Dr. Rameshwar Dubey is an academician with rich post-doctoral experience in the field of sustainable operations and humanitarian operations management. He is currently working as an Associate Professor with Symbiosis International University and associated with various institutions of repute as a visiting scholar which includes institutes of national importance and some global universities like DePaul University and South University of Science and Technology, China. Besides teaching post-graduate and doctoral students, he has conducted several faculty development and management development programs for PSUs and other reputable organizations. At present he is serving as a guest editor with over twelve reputable journals published by Elsevier, Springer, Inderscience, Taylor & Francis and IGI. His current research interest lies in explaining complex supply chain phenomena using “big data” along with his colleagues from five countries situated in USA, Europe and Asia. He has published over 50 papers indexed in Scopus and SCI/SSCI Journals with over 100 citations.

Time: 12:00 noon- 01:00 pm

Charlton College of Business, CCB # 115,

UMass Dartmouth Campus
285 Old West Port Road, Dartmouth
Admission:  FREE



Wednesday, 21 October 2015

TITLE : Big Data in Supply Chain Managment

SPEAKER : Dr. Petri Helo

 

https://scholar.google.com/citations?user=fp0XmGUAAAAJ&hl=en

Dr. Petri Helo is a Professor of Industrial Management, Logistics Systems and the head of Networked Value Systems research group, at Department of Production, University of Vaasa, Finland. His research addresses the management of logistics systems in supply demand networks and use of IT in operations.  Professor Helo is also partner and board member at Wapice Ltd, a software solution provider of sales configuration systems and mass customization solutions; Additionally, he is visiting professor at Kasetsart University in Thailand. Professor Helo has published numerous articles in well-known journals such as European Journal of Operational Research, Decision Support Systems, and Transportation Research: Section E. He has presented many papers at conferences around the globe.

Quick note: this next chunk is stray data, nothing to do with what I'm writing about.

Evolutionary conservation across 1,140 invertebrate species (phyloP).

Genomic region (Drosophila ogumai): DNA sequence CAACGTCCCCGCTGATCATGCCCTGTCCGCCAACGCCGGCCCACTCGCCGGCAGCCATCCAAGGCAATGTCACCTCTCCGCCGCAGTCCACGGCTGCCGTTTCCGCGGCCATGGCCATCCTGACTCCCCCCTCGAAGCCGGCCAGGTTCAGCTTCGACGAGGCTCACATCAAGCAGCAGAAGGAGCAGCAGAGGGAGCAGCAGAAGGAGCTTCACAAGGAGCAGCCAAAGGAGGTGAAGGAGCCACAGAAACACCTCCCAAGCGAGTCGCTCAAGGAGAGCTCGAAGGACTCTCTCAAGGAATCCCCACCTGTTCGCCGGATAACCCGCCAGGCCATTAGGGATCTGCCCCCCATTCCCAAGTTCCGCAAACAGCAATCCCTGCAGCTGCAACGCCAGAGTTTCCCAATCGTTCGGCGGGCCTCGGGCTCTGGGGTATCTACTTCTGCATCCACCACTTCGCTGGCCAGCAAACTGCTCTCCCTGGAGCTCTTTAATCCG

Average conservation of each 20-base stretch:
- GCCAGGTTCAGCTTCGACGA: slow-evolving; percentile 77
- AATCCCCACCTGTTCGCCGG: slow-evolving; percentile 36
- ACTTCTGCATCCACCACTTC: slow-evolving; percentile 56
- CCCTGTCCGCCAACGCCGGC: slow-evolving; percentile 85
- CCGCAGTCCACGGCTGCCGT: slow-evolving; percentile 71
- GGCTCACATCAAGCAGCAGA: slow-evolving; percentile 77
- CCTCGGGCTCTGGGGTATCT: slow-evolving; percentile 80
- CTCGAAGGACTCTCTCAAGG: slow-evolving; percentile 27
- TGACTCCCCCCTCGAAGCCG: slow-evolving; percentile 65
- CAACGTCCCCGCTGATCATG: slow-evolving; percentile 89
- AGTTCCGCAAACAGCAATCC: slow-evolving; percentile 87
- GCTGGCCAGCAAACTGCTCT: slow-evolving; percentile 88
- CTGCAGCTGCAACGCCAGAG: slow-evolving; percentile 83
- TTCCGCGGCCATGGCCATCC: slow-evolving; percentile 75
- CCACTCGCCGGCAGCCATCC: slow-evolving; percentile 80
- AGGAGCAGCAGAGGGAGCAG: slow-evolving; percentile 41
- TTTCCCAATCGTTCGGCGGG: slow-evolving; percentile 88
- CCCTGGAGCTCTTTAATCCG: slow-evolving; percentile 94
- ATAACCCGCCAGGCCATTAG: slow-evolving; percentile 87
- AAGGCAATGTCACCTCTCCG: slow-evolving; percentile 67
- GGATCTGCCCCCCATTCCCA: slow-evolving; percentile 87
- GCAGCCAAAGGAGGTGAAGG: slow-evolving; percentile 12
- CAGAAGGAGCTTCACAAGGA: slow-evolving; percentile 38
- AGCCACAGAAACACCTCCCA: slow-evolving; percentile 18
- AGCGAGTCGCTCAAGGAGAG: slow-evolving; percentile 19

TOPIC: The availability of data from supply chains is giving new opportunities for supply chain management and performance measurement.Large quantities of real-time data streams, the big data, can give a view behind aggregated weekly or monthly performance numbers.Three case examples will be presented how companies can apply information systems in managing supply chains. The domains are

  • project logistics
  • analyzing customer orders
  • fleet management.

Finally, we will discusss how real-time data streams support the daily operations based on key performance measurements.

Time: 11:00am- 12:00am

Charlton College of Business, CCB # 111,

UMass Dartmouth Campus
285 Old West Port Road, Dartmouth
Admission:  FREE



April 21, 2015

Gawad Kalinga Social Business Workshop

Join us and gain unprecedented access at ground level to the Philippine market, the fastest-growing economy
in S-E Asia. Topics include:

  • Social Entrepreneurship
  • Impact Investments
  • Internships
  • Social Tourism

 Panelists

  1. Tony Meloto, Founder and Chairman of Gawad Kalinga
  2. Issa Cuevas-Santos, Member of the Board of Trustees, Gawad Kalinga
  3. Camille Meloto, Creative Director, Gandang Kalikasan Inc.
  4. Fabien CourteIlle, Social Entrepreneur, Batang Bayani International, Inc.
  5. Thomas Graham, Author, “ The Genius of the Poor,” Social Entrepreneur, MAD (Make a Difference) Travel

 For more information contact: Melissa Pacheco at 508.910.9066 or mpacheco@umassd.edu

 Sponsored by the Business Innovation Research Center at UMass Dartmouth

Claire T. Carney Library, Grand Reading Room
Umass Dartmouth Campus
285 Old West Port Road, Dartmouth